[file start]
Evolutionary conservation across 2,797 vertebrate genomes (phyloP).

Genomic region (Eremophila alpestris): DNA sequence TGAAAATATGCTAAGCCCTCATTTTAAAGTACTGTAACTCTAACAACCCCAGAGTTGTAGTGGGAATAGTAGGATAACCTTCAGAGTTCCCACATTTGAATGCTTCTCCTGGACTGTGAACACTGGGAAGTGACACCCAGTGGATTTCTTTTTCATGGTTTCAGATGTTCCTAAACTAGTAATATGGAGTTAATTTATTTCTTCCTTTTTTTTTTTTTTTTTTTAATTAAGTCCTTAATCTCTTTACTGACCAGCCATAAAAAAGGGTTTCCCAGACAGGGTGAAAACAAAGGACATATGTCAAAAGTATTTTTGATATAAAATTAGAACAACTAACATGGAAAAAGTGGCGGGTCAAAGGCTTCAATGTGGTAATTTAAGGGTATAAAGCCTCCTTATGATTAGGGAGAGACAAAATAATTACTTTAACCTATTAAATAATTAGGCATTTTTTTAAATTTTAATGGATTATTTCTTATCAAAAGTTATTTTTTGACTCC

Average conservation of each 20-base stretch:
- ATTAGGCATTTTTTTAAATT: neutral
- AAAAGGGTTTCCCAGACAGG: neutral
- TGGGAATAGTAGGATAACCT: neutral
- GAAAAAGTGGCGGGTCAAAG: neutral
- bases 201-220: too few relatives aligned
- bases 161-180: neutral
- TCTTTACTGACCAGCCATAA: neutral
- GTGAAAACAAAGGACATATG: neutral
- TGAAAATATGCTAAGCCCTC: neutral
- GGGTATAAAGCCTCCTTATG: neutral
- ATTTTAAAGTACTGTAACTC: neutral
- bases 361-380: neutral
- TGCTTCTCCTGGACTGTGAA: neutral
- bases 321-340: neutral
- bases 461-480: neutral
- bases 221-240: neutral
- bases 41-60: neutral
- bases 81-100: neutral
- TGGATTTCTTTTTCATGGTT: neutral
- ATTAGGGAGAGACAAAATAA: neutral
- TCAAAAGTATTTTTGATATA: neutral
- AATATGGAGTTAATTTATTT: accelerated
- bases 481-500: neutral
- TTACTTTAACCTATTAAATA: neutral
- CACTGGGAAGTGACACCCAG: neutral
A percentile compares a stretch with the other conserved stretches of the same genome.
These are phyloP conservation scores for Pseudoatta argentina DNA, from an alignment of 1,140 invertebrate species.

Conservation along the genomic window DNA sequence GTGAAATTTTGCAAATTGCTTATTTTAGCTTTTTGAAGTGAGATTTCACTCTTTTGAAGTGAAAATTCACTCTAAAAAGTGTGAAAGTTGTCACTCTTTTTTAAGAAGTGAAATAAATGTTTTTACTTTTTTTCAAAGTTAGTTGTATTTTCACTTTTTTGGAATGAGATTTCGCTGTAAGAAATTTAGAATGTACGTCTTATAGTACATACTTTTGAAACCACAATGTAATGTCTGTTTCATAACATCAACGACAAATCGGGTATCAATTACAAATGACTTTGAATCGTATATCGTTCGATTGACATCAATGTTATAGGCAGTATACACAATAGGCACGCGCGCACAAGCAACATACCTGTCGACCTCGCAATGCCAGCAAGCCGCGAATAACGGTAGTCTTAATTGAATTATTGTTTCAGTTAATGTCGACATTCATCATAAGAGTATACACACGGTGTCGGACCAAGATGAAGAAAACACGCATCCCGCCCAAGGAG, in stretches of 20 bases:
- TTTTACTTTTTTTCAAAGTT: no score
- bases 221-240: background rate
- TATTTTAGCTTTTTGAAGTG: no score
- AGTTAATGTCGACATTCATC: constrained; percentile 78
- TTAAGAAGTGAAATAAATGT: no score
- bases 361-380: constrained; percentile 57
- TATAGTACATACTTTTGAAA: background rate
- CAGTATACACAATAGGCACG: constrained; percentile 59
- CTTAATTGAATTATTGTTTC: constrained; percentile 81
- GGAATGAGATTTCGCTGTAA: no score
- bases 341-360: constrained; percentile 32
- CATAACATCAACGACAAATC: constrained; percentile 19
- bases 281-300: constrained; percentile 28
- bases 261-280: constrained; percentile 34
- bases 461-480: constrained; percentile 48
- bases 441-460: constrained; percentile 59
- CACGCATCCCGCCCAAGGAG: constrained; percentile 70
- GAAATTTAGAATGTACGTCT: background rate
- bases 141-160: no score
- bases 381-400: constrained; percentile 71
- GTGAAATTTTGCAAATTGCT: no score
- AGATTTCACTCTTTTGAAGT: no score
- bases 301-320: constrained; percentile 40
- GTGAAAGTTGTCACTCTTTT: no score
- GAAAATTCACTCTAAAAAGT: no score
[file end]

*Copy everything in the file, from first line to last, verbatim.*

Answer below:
Evolutionary conservation across 2,797 vertebrate genomes (phyloP).

Genomic region (Eremophila alpestris): DNA sequence TGAAAATATGCTAAGCCCTCATTTTAAAGTACTGTAACTCTAACAACCCCAGAGTTGTAGTGGGAATAGTAGGATAACCTTCAGAGTTCCCACATTTGAATGCTTCTCCTGGACTGTGAACACTGGGAAGTGACACCCAGTGGATTTCTTTTTCATGGTTTCAGATGTTCCTAAACTAGTAATATGGAGTTAATTTATTTCTTCCTTTTTTTTTTTTTTTTTTTAATTAAGTCCTTAATCTCTTTACTGACCAGCCATAAAAAAGGGTTTCCCAGACAGGGTGAAAACAAAGGACATATGTCAAAAGTATTTTTGATATAAAATTAGAACAACTAACATGGAAAAAGTGGCGGGTCAAAGGCTTCAATGTGGTAATTTAAGGGTATAAAGCCTCCTTATGATTAGGGAGAGACAAAATAATTACTTTAACCTATTAAATAATTAGGCATTTTTTTAAATTTTAATGGATTATTTCTTATCAAAAGTTATTTTTTGACTCC

Average conservation of each 20-base stretch:
- ATTAGGCATTTTTTTAAATT: neutral
- AAAAGGGTTTCCCAGACAGG: neutral
- TGGGAATAGTAGGATAACCT: neutral
- GAAAAAGTGGCGGGTCAAAG: neutral
- bases 201-220: too few relatives aligned
- bases 161-180: neutral
- TCTTTACTGACCAGCCATAA: neutral
- GTGAAAACAAAGGACATATG: neutral
- TGAAAATATGCTAAGCCCTC: neutral
- GGGTATAAAGCCTCCTTATG: neutral
- ATTTTAAAGTACTGTAACTC: neutral
- bases 361-380: neutral
- TGCTTCTCCTGGACTGTGAA: neutral
- bases 321-340: neutral
- bases 461-480: neutral
- bases 221-240: neutral
- bases 41-60: neutral
- bases 81-100: neutral
- TGGATTTCTTTTTCATGGTT: neutral
- ATTAGGGAGAGACAAAATAA: neutral
- TCAAAAGTATTTTTGATATA: neutral
- AATATGGAGTTAATTTATTT: accelerated
- bases 481-500: neutral
- TTACTTTAACCTATTAAATA: neutral
- CACTGGGAAGTGACACCCAG: neutral
A percentile compares a stretch with the other conserved stretches of the same genome.
These are phyloP conservation scores for Pseudoatta argentina DNA, from an alignment of 1,140 invertebrate species.

Conservation along the genomic window DNA sequence GTGAAATTTTGCAAATTGCTTATTTTAGCTTTTTGAAGTGAGATTTCACTCTTTTGAAGTGAAAATTCACTCTAAAAAGTGTGAAAGTTGTCACTCTTTTTTAAGAAGTGAAATAAATGTTTTTACTTTTTTTCAAAGTTAGTTGTATTTTCACTTTTTTGGAATGAGATTTCGCTGTAAGAAATTTAGAATGTACGTCTTATAGTACATACTTTTGAAACCACAATGTAATGTCTGTTTCATAACATCAACGACAAATCGGGTATCAATTACAAATGACTTTGAATCGTATATCGTTCGATTGACATCAATGTTATAGGCAGTATACACAATAGGCACGCGCGCACAAGCAACATACCTGTCGACCTCGCAATGCCAGCAAGCCGCGAATAACGGTAGTCTTAATTGAATTATTGTTTCAGTTAATGTCGACATTCATCATAAGAGTATACACACGGTGTCGGACCAAGATGAAGAAAACACGCATCCCGCCCAAGGAG, in stretches of 20 bases:
- TTTTACTTTTTTTCAAAGTT: no score
- bases 221-240: background rate
- TATTTTAGCTTTTTGAAGTG: no score
- AGTTAATGTCGACATTCATC: constrained; percentile 78
- TTAAGAAGTGAAATAAATGT: no score
- bases 361-380: constrained; percentile 57
- TATAGTACATACTTTTGAAA: background rate
- CAGTATACACAATAGGCACG: constrained; percentile 59
- CTTAATTGAATTATTGTTTC: constrained; percentile 81
- GGAATGAGATTTCGCTGTAA: no score
- bases 341-360: constrained; percentile 32
- CATAACATCAACGACAAATC: constrained; percentile 19
- bases 281-300: constrained; percentile 28
- bases 261-280: constrained; percentile 34
- bases 461-480: constrained; percentile 48
- bases 441-460: constrained; percentile 59
- CACGCATCCCGCCCAAGGAG: constrained; percentile 70
- GAAATTTAGAATGTACGTCT: background rate
- bases 141-160: no score
- bases 381-400: constrained; percentile 71
- GTGAAATTTTGCAAATTGCT: no score
- AGATTTCACTCTTTTGAAGT: no score
- bases 301-320: constrained; percentile 40
- GTGAAAGTTGTCACTCTTTT: no score
- GAAAATTCACTCTAAAAAGT: no score